What to do in 3 days in Cape Town

Last February I was lucky enough to spend 3 days in Cape Town! It was my first time ever to South Africa and first time on mainland Africa since I was 9 and visited the Ivory Coast with my parents.

Slave Lodge, Cape Town
Slave Lodge

Well this might not come to surprise to many, but it did to me: even though I was expecting Cape Town to be ‘different’ from my Ivory Coast experience – I didn’t suspect it would be that different. Arriving to Cape Town is like arriving to European city, but in Africa. I really enjoyed my time there, but let’s say I was surprised.

There are many many things to do just in the city – and 3 days to visit the area are clearly not enough. But none the less here is the list of the places I visited, the favourite  restaurants and the hotels I stayed at! Some of the links are to my more descriptive posts on my blog other to the actual websites of the places.

Castle of Good Hope, Cape Town, South Africa
Castle of Good Hope

What I visited

I chose to concentrate on the city and didn’t venture out at all. If you are preparing a trip to Cape Town well you have noticed there is an extraordinary amount of things to visit – and if like me you only have very limited time, well you need to choose! So here we go:

  • I took a stroll in the Company’s Garden
  • I visited 88 Hatfield Street – centre of Jewish history of Cape Town. You can visit the Synagogue, The Holocaust Centre, The Jewish Museum.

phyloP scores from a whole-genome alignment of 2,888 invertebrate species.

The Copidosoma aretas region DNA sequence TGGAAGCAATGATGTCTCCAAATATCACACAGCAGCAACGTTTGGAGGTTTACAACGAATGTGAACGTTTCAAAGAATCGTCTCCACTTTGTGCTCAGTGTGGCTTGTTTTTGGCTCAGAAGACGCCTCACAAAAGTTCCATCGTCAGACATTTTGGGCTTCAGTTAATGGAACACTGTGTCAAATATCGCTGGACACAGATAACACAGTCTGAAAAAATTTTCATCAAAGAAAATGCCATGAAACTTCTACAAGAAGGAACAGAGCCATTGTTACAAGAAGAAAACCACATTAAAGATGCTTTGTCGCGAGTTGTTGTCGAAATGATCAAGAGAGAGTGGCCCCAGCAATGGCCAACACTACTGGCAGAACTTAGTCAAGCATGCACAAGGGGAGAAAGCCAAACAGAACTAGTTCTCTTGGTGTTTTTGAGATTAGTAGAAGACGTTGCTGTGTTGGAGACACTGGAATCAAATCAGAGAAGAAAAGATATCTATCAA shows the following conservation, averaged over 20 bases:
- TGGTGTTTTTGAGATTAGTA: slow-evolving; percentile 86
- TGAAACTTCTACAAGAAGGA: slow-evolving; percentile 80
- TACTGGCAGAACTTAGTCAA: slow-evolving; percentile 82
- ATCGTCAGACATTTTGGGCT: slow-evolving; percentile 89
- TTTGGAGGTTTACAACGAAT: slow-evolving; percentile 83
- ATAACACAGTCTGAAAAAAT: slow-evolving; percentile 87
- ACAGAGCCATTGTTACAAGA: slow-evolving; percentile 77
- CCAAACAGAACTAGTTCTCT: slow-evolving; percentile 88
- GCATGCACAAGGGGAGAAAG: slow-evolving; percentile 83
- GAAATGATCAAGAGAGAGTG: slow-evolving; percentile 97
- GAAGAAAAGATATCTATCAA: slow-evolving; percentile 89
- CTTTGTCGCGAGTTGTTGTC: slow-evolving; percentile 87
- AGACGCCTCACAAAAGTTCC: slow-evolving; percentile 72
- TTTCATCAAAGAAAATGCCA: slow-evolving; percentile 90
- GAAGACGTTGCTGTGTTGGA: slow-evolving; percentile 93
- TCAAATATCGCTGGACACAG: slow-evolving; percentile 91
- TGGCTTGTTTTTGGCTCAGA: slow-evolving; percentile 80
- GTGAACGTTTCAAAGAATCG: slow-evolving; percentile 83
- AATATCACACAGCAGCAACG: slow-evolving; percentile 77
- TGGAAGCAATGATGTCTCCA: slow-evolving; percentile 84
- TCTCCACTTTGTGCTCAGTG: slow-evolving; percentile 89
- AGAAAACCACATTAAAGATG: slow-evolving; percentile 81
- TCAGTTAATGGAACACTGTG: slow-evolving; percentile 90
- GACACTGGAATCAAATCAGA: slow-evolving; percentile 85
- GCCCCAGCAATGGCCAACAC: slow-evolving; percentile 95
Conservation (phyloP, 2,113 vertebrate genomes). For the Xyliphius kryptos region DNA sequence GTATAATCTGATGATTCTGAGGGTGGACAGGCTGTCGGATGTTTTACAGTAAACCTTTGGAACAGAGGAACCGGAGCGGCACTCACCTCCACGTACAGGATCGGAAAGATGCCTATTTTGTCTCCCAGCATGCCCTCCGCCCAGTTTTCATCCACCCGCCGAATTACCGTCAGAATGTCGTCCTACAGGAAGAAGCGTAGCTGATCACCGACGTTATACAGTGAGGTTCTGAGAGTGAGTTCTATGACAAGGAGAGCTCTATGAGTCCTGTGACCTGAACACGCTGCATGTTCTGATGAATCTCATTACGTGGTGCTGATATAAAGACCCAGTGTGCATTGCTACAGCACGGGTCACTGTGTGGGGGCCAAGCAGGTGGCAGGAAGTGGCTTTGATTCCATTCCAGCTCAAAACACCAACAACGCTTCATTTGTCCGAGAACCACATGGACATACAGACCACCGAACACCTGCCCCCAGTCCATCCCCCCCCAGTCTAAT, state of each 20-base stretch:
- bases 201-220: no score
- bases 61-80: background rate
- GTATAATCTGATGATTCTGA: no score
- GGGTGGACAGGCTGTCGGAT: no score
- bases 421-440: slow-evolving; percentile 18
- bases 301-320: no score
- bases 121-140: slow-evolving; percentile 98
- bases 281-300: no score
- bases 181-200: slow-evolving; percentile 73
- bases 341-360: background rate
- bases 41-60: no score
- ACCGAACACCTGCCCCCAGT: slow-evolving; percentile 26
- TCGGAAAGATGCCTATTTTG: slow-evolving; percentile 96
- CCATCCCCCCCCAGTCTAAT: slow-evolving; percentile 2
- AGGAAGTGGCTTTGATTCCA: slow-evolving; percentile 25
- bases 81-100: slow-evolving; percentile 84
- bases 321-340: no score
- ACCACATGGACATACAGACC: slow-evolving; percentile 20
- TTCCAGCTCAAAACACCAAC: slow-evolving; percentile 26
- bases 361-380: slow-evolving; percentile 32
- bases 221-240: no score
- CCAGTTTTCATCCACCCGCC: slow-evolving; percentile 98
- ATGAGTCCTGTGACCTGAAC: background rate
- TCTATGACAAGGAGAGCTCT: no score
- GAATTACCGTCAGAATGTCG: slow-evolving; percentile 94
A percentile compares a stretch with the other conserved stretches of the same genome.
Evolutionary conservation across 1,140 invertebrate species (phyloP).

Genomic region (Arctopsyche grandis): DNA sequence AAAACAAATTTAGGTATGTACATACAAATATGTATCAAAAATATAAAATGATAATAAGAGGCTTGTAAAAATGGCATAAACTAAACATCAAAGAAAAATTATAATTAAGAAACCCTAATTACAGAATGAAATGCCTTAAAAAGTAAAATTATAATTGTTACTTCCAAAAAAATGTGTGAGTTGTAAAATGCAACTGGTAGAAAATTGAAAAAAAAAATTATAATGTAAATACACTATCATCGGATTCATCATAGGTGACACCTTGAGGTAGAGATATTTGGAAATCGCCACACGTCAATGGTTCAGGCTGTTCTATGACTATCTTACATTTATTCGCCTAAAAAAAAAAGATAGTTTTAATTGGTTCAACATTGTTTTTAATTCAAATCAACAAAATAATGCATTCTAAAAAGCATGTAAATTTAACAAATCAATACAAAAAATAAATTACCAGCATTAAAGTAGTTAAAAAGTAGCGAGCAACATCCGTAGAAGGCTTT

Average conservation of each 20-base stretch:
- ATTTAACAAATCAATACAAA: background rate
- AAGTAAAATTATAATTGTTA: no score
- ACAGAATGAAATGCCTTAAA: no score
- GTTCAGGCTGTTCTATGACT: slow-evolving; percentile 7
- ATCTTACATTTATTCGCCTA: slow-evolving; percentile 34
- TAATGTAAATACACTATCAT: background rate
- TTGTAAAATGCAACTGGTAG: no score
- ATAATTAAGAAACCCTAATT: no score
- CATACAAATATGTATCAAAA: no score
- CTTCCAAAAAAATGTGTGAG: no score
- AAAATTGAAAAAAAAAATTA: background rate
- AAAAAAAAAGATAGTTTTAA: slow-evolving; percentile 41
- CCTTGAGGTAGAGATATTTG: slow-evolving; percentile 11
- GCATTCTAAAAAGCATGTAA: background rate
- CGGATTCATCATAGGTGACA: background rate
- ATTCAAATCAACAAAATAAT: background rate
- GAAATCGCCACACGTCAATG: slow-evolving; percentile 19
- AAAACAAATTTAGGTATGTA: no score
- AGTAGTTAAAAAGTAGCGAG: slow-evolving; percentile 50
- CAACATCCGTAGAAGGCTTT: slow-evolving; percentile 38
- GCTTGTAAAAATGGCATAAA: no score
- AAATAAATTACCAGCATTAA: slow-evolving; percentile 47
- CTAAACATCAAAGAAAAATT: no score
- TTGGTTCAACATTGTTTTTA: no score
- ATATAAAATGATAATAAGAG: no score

• The Castle of Good Hope, the oldest surviving building of South Africa. You can walk by yourself or join one of their guided tours – they also have a couple of daily events as the firing of the canon.
  • District 6 Museum, probably the biggest icon in Cape Town against the Apartheid. The visit, I found, was very emotional. Guided tours can be joined as well.
  • Slave Tree, the place slaves would be sold. Most South African cities would have had such a spot.
  • Groote Kerk, the oldest church in South Africa.
  • St George, the Anglican Cathedral – where Desmond Tutu, the first black Archbishop in Cape Town was bishop and became the face of the Anti-Apartheid movement.
  • Visited the Slave Lodge
  • Walked in the streets around and on Green Market Square.